Naysayers show a lack of rigor when they lament that stocks are too expensive, Jim Cramer said Friday on

CNBC's

"Stop Trading!" segment.

Cramer shrugged off discussions of marketwide or index-specific price-to-earnings multiples. He said the key for investors is to seek out companies with strong growth prospects and then check how expensive they are.

"Don't look at it as the market," Cramer counseled. "

ConocoPhillips

(COP) - Get Report

is trading at five times earnings, is that expensive? Steel companies are getting five or six times," he added, referring to the specialty steel plays noted in Thursday's segment.

By contrast, Cramer said, "

Coke

(KO) - Get Report

and

Pepsi

(PEP) - Get Report

look expensive now." But the "bedrock industrials" and some successful tech names are cheap, given their expanding opportunities, Cramer said.

Cramer said two tech stocks he's bullish on are

Cisco

(CSCO) - Get Report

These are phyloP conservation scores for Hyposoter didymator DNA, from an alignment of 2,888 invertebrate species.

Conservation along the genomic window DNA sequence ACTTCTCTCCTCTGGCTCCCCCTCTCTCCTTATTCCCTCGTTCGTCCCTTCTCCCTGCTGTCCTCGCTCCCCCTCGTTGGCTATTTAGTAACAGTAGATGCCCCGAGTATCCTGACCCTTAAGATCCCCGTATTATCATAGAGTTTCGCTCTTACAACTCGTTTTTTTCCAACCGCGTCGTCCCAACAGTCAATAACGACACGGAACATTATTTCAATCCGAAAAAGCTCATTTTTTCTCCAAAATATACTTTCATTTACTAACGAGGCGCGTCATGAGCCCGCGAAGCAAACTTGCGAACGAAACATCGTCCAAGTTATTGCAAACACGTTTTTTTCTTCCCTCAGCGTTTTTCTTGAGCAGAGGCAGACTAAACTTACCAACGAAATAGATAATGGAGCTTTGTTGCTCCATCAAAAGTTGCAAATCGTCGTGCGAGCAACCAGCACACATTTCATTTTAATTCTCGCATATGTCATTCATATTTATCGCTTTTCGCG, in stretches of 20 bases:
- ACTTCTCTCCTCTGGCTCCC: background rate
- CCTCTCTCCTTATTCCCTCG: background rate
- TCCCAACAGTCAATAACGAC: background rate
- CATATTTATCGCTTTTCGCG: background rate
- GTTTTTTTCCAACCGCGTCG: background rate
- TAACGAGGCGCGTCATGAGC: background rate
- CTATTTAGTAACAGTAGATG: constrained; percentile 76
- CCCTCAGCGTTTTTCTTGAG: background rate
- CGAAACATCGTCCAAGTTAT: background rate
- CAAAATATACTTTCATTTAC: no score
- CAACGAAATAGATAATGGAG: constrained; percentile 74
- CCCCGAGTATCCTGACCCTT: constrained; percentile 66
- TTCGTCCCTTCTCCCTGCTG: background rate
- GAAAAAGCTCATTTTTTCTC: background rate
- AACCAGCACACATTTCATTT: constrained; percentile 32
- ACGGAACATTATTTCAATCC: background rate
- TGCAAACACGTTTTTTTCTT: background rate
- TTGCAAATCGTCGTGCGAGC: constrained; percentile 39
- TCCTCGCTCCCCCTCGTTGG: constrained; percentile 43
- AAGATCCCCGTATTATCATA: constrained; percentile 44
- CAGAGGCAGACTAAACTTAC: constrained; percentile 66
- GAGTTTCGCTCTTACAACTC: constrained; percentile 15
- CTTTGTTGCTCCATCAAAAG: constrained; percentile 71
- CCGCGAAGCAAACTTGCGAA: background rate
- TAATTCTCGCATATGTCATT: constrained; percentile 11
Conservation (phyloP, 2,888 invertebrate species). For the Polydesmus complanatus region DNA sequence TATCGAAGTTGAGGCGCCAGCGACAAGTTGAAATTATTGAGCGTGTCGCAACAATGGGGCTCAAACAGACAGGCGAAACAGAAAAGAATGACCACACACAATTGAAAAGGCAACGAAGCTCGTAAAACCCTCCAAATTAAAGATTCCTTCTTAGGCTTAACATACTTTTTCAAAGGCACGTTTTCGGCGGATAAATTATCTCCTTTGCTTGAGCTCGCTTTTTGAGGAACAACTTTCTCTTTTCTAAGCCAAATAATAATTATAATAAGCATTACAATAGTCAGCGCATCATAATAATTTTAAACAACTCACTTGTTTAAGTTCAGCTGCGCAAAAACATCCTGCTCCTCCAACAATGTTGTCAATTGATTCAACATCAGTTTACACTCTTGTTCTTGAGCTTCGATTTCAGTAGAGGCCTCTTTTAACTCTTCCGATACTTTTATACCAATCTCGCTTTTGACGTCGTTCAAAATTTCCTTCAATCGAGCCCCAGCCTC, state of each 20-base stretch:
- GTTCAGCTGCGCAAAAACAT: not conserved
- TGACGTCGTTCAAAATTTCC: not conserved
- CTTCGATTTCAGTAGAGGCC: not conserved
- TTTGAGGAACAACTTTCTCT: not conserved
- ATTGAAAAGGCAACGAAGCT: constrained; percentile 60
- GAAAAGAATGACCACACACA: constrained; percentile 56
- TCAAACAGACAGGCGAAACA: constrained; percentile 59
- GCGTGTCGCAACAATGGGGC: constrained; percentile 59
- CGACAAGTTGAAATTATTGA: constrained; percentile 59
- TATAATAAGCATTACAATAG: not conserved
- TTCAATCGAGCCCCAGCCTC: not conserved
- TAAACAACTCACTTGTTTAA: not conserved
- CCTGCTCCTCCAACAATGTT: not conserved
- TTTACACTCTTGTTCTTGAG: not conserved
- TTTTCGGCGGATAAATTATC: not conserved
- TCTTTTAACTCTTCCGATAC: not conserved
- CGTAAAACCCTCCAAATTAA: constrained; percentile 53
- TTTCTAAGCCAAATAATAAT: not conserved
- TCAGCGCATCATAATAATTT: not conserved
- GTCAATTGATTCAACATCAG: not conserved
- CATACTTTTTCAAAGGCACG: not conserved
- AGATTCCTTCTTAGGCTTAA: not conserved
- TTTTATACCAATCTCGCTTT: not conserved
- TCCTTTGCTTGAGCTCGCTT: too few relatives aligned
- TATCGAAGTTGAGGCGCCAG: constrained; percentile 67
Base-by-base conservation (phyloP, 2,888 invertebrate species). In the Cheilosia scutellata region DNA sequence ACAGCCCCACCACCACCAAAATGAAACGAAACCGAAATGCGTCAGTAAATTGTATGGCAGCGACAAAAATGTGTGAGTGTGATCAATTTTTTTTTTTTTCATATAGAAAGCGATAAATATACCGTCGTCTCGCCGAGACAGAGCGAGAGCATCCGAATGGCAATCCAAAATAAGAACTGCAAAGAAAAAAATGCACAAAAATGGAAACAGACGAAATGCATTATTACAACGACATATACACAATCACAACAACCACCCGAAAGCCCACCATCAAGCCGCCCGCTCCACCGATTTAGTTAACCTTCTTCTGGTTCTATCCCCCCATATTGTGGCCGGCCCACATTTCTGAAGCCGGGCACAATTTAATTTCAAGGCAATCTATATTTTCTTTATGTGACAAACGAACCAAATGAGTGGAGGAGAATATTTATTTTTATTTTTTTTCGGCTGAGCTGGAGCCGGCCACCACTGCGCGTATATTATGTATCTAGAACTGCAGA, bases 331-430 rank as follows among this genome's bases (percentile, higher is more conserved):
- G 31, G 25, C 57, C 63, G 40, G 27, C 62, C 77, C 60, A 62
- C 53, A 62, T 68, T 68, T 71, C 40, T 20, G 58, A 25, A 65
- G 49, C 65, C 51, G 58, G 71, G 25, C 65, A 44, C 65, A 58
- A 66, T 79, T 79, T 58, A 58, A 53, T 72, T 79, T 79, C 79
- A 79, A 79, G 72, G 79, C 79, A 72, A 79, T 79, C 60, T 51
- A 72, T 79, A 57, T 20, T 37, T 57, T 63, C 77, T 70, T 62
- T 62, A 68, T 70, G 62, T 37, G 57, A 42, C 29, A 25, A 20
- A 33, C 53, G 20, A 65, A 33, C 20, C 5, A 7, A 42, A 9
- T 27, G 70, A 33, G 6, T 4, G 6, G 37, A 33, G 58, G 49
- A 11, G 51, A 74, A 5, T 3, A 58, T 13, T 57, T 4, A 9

and

Microsoft

(MSFT) - Get Report

, which he said both trade at 18 times earnings estimates. Cramer said the shares are actually cheaper than that, though, because Microsoft is due to roll out its Vista operating system and Cisco is taking market share from rivals in the cable market. He said investors should stick with Cisco even after its 36% rally in recent months. "We'll feel like dopes if we sold 'em," Cramer said.

Cramer also remains bullish on

Ford

(F) - Get Report

and

General Motors

(GM) - Get Report

, citing renewed cost-cutting and more vigorous turnaround plans at the money-losing automakers. He believes Ford could go to 12 from a recent 8 and GM to 40 from a recent 33 because deep cutbacks will unleash an earnings surge in the second half of 2008.

"How many people are at these country clubs?" he asked, referring to Ford Motor Credit's plan Thursday to cut 2,000 white-collar jobs. But once management clears the chaff, Cramer said, earnings should make these stocks too look cheap.

At the time of publication, Cramer had no positions in stocks mentioned.

Jim Cramer is a director and co-founder of TheStreet.com. He contributes daily market commentary for TheStreet.com's sites and serves as an adviser to the company's CEO. Outside contributing columnists for TheStreet.com and RealMoney.com, including Cramer, may, from time to time, write about stocks in which they have a position. In such cases, appropriate disclosure is made. To see his personal portfolio and find out what trades Cramer will make before he makes them, sign up for

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